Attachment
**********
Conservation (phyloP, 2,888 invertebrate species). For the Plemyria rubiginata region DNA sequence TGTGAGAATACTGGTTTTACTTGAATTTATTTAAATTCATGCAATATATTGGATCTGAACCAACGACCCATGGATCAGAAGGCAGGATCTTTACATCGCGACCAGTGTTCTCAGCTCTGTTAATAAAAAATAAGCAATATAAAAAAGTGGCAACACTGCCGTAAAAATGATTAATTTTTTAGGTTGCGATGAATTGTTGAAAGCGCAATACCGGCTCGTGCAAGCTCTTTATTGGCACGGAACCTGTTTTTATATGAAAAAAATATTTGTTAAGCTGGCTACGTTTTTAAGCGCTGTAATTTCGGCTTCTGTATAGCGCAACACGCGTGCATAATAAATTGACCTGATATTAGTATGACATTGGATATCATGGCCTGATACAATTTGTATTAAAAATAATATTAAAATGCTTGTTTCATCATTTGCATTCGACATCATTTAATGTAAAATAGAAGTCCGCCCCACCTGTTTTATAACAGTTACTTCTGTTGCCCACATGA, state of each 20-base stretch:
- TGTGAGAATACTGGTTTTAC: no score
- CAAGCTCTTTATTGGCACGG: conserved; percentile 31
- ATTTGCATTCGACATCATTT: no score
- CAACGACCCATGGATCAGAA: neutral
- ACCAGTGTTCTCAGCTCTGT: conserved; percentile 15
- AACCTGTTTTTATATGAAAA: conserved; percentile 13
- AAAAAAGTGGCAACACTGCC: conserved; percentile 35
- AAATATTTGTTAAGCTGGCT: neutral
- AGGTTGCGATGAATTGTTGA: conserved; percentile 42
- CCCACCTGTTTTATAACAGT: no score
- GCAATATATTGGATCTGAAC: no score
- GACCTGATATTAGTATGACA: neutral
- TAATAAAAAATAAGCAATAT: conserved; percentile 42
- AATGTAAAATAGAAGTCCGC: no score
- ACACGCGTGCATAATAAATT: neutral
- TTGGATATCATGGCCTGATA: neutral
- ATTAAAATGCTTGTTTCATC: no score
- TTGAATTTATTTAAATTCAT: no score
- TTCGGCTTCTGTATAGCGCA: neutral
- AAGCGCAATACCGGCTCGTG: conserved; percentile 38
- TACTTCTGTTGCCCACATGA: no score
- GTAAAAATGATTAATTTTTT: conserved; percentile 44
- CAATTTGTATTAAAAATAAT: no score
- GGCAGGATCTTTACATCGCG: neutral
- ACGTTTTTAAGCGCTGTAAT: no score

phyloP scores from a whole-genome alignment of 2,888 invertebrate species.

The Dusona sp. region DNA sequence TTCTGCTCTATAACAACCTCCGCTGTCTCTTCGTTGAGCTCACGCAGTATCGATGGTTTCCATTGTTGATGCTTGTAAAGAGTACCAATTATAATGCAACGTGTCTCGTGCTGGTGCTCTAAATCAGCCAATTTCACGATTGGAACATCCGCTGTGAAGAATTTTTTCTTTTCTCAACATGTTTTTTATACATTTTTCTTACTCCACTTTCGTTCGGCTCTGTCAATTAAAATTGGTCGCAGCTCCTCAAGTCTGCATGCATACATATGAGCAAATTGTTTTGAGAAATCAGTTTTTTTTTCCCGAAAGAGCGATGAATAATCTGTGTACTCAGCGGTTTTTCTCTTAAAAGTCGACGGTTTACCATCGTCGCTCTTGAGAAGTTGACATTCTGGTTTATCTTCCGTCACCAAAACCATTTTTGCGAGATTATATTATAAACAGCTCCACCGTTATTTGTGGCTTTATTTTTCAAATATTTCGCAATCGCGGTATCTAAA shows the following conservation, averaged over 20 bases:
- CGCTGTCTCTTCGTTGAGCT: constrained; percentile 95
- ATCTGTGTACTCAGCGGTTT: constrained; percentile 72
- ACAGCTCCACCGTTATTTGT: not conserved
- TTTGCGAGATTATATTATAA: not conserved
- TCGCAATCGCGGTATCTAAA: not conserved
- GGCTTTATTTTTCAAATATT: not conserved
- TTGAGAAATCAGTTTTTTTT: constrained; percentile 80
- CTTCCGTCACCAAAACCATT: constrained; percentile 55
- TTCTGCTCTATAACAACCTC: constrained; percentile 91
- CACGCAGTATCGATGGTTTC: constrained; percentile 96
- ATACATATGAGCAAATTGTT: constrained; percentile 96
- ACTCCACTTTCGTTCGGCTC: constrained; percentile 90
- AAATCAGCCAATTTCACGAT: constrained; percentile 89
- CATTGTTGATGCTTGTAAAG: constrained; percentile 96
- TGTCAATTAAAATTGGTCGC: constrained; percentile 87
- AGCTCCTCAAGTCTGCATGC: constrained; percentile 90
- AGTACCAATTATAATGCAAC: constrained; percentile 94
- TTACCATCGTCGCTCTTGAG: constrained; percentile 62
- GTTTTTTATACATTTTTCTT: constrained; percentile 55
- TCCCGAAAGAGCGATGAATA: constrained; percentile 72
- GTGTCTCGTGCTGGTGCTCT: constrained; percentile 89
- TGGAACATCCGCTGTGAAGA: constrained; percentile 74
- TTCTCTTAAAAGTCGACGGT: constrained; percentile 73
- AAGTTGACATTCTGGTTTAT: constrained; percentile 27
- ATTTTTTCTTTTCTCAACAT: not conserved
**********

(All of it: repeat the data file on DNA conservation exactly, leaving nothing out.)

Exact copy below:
Conservation (phyloP, 2,888 invertebrate species). For the Plemyria rubiginata region DNA sequence TGTGAGAATACTGGTTTTACTTGAATTTATTTAAATTCATGCAATATATTGGATCTGAACCAACGACCCATGGATCAGAAGGCAGGATCTTTACATCGCGACCAGTGTTCTCAGCTCTGTTAATAAAAAATAAGCAATATAAAAAAGTGGCAACACTGCCGTAAAAATGATTAATTTTTTAGGTTGCGATGAATTGTTGAAAGCGCAATACCGGCTCGTGCAAGCTCTTTATTGGCACGGAACCTGTTTTTATATGAAAAAAATATTTGTTAAGCTGGCTACGTTTTTAAGCGCTGTAATTTCGGCTTCTGTATAGCGCAACACGCGTGCATAATAAATTGACCTGATATTAGTATGACATTGGATATCATGGCCTGATACAATTTGTATTAAAAATAATATTAAAATGCTTGTTTCATCATTTGCATTCGACATCATTTAATGTAAAATAGAAGTCCGCCCCACCTGTTTTATAACAGTTACTTCTGTTGCCCACATGA, state of each 20-base stretch:
- TGTGAGAATACTGGTTTTAC: no score
- CAAGCTCTTTATTGGCACGG: conserved; percentile 31
- ATTTGCATTCGACATCATTT: no score
- CAACGACCCATGGATCAGAA: neutral
- ACCAGTGTTCTCAGCTCTGT: conserved; percentile 15
- AACCTGTTTTTATATGAAAA: conserved; percentile 13
- AAAAAAGTGGCAACACTGCC: conserved; percentile 35
- AAATATTTGTTAAGCTGGCT: neutral
- AGGTTGCGATGAATTGTTGA: conserved; percentile 42
- CCCACCTGTTTTATAACAGT: no score
- GCAATATATTGGATCTGAAC: no score
- GACCTGATATTAGTATGACA: neutral
- TAATAAAAAATAAGCAATAT: conserved; percentile 42
- AATGTAAAATAGAAGTCCGC: no score
- ACACGCGTGCATAATAAATT: neutral
- TTGGATATCATGGCCTGATA: neutral
- ATTAAAATGCTTGTTTCATC: no score
- TTGAATTTATTTAAATTCAT: no score
- TTCGGCTTCTGTATAGCGCA: neutral
- AAGCGCAATACCGGCTCGTG: conserved; percentile 38
- TACTTCTGTTGCCCACATGA: no score
- GTAAAAATGATTAATTTTTT: conserved; percentile 44
- CAATTTGTATTAAAAATAAT: no score
- GGCAGGATCTTTACATCGCG: neutral
- ACGTTTTTAAGCGCTGTAAT: no score

phyloP scores from a whole-genome alignment of 2,888 invertebrate species.

The Dusona sp. region DNA sequence TTCTGCTCTATAACAACCTCCGCTGTCTCTTCGTTGAGCTCACGCAGTATCGATGGTTTCCATTGTTGATGCTTGTAAAGAGTACCAATTATAATGCAACGTGTCTCGTGCTGGTGCTCTAAATCAGCCAATTTCACGATTGGAACATCCGCTGTGAAGAATTTTTTCTTTTCTCAACATGTTTTTTATACATTTTTCTTACTCCACTTTCGTTCGGCTCTGTCAATTAAAATTGGTCGCAGCTCCTCAAGTCTGCATGCATACATATGAGCAAATTGTTTTGAGAAATCAGTTTTTTTTTCCCGAAAGAGCGATGAATAATCTGTGTACTCAGCGGTTTTTCTCTTAAAAGTCGACGGTTTACCATCGTCGCTCTTGAGAAGTTGACATTCTGGTTTATCTTCCGTCACCAAAACCATTTTTGCGAGATTATATTATAAACAGCTCCACCGTTATTTGTGGCTTTATTTTTCAAATATTTCGCAATCGCGGTATCTAAA shows the following conservation, averaged over 20 bases:
- CGCTGTCTCTTCGTTGAGCT: constrained; percentile 95
- ATCTGTGTACTCAGCGGTTT: constrained; percentile 72
- ACAGCTCCACCGTTATTTGT: not conserved
- TTTGCGAGATTATATTATAA: not conserved
- TCGCAATCGCGGTATCTAAA: not conserved
- GGCTTTATTTTTCAAATATT: not conserved
- TTGAGAAATCAGTTTTTTTT: constrained; percentile 80
- CTTCCGTCACCAAAACCATT: constrained; percentile 55
- TTCTGCTCTATAACAACCTC: constrained; percentile 91
- CACGCAGTATCGATGGTTTC: constrained; percentile 96
- ATACATATGAGCAAATTGTT: constrained; percentile 96
- ACTCCACTTTCGTTCGGCTC: constrained; percentile 90
- AAATCAGCCAATTTCACGAT: constrained; percentile 89
- CATTGTTGATGCTTGTAAAG: constrained; percentile 96
- TGTCAATTAAAATTGGTCGC: constrained; percentile 87
- AGCTCCTCAAGTCTGCATGC: constrained; percentile 90
- AGTACCAATTATAATGCAAC: constrained; percentile 94
- TTACCATCGTCGCTCTTGAG: constrained; percentile 62
- GTTTTTTATACATTTTTCTT: constrained; percentile 55
- TCCCGAAAGAGCGATGAATA: constrained; percentile 72
- GTGTCTCGTGCTGGTGCTCT: constrained; percentile 89
- TGGAACATCCGCTGTGAAGA: constrained; percentile 74
- TTCTCTTAAAAGTCGACGGT: constrained; percentile 73
- AAGTTGACATTCTGGTTTAT: constrained; percentile 27
- ATTTTTTCTTTTCTCAACAT: not conserved